We wish that all of our trainees would have their best performance possible during final day evaluation. Those that simply "have it," according to the standards of their agency, will be easy to identify and deserve the opportunity to advance. There will be others that will show that they are not qualified to enter passenger service and must be released from the program. Reasons:
- Not being able to perform the required skills necessary during the required training days.
- By the simple act of conducting an "Automatic Disqualifier.”
Louie is the former director of training for the New York City Transit Dept. of Buses Safety & Training Division and 2003 NTI Fellow. Currently, he is sr. consultant/SME in transit training & bus simulation at L-3 D.P. Associates and independent consultant at "Bus Talk" Surface Transit Solutions.
Read our previous blog, "Caution When Passing Other Buses In "The Zone."
Years ago, I was with Louie Maiello when someone walked over and asked him for some advice: “We’re having problems with people remembering to secure the bus before they leave their seat. Do you have any advice? How can we get them to remember?” Without missing a beat, Louie said “PIN it.” The advice seeker happened to be a veteran mechanic, so he understood and walked away to resume his work. I stood there for a while scratching my head. Pin it?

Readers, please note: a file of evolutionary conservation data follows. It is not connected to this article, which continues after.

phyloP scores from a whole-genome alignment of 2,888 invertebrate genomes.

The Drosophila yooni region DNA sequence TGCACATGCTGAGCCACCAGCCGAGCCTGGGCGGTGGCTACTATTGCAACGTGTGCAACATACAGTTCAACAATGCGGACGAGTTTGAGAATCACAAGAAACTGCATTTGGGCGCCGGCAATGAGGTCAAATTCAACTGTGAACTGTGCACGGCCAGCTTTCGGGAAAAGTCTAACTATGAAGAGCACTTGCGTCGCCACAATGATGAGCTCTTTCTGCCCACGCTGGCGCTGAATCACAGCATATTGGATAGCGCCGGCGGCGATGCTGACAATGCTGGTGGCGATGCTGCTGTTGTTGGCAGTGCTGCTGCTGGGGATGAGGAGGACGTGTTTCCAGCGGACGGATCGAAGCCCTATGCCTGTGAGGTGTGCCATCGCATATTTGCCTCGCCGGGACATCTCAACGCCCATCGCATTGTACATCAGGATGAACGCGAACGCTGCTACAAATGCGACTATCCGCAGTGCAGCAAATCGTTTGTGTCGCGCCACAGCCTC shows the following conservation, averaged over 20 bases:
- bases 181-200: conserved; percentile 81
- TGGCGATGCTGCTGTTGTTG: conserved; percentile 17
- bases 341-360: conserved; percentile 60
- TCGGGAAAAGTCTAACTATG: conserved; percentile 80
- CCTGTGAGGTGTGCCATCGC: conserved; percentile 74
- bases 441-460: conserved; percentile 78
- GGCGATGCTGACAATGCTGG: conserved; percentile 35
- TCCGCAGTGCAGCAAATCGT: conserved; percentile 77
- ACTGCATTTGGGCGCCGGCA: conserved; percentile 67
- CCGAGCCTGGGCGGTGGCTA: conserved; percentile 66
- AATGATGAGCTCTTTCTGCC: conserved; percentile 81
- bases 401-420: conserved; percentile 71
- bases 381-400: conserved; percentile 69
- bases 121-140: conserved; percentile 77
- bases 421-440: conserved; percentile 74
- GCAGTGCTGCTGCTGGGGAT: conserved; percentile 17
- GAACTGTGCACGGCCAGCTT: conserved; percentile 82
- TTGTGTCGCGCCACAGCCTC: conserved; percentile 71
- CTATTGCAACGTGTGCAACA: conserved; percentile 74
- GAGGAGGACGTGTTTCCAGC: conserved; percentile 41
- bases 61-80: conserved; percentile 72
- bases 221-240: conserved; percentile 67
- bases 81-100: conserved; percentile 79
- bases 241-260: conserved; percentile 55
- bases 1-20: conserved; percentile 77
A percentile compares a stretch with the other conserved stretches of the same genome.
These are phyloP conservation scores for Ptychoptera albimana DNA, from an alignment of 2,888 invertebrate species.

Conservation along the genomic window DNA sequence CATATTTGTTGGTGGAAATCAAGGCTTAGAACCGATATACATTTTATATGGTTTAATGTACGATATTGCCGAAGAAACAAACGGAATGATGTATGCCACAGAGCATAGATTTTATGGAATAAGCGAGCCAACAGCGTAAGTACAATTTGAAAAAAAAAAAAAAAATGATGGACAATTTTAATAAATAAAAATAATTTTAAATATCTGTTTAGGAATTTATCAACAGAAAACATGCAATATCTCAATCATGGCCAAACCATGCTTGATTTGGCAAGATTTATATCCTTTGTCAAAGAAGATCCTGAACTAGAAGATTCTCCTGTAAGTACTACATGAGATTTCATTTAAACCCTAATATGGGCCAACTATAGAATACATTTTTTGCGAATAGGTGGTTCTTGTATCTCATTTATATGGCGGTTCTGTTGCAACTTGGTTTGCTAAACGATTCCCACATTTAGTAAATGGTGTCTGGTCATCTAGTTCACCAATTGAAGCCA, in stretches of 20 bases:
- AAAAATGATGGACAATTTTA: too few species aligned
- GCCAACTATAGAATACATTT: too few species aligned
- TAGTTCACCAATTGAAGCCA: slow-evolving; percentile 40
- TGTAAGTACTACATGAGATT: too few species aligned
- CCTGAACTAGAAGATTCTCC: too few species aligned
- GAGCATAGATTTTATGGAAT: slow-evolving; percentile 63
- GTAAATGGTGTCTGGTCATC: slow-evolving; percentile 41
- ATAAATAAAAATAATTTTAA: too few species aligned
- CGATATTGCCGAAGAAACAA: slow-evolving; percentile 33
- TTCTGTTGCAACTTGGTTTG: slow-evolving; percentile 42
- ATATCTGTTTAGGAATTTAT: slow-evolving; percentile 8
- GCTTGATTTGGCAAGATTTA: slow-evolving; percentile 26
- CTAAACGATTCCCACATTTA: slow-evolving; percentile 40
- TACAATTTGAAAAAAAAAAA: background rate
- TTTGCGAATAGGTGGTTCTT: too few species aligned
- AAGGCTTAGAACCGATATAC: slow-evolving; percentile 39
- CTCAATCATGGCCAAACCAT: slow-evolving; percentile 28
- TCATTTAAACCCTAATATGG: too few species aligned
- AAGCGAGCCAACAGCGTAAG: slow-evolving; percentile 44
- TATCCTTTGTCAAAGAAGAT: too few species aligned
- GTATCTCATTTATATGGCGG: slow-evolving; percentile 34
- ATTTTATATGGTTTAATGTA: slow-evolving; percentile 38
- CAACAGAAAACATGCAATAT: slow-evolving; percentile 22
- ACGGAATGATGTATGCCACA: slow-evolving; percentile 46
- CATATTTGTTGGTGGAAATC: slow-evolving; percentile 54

Diagnose, Prescribe & Follow-Up, are the usual doctor’s actions that are utilized when visiting the doctor’s office for whatever is ailing us. This formula should also apply within your training department with regard to the ailment of Bus Collisions.
If we encourage our operators to treat operating a bus as a shift-long Zen moment, we may be able to reduce preventable crashes by a significant amount. The “Zen Operator,” who drives precisely at all times, is also less stressed. The Zen Operator flows through difficult, tight situations easily and their body language and vibe give passengers a sense of confidence. The operator whose passengers have a white-knuckle death grip on the back of the seat in front of them is not practicing “Zen Bus Operation.”
Ah, summer. Pool parties, barbecues, the smell of honeysuckle and the sight of lightning bugs. Or — a rise in crime, agitated riders seeking air conditioning, heat stroke, a new fiscal year, and the necessary, but unpopular, fare increases. However you view the summer months, with a direct correlation between high temperatures and increased crime, it's vital for transit leaders to be asking themselves, "Have we done everything possible to keep our people safe?"
The RMS occurred last month in Albany, N.Y. and it was a truly remarkable learning experience for those in attendance. The RMS serves as a one-of-a-kind event that brings together transit risk management professionals from all across the country to focus on key topics related to safety, risk management, planning and prevention.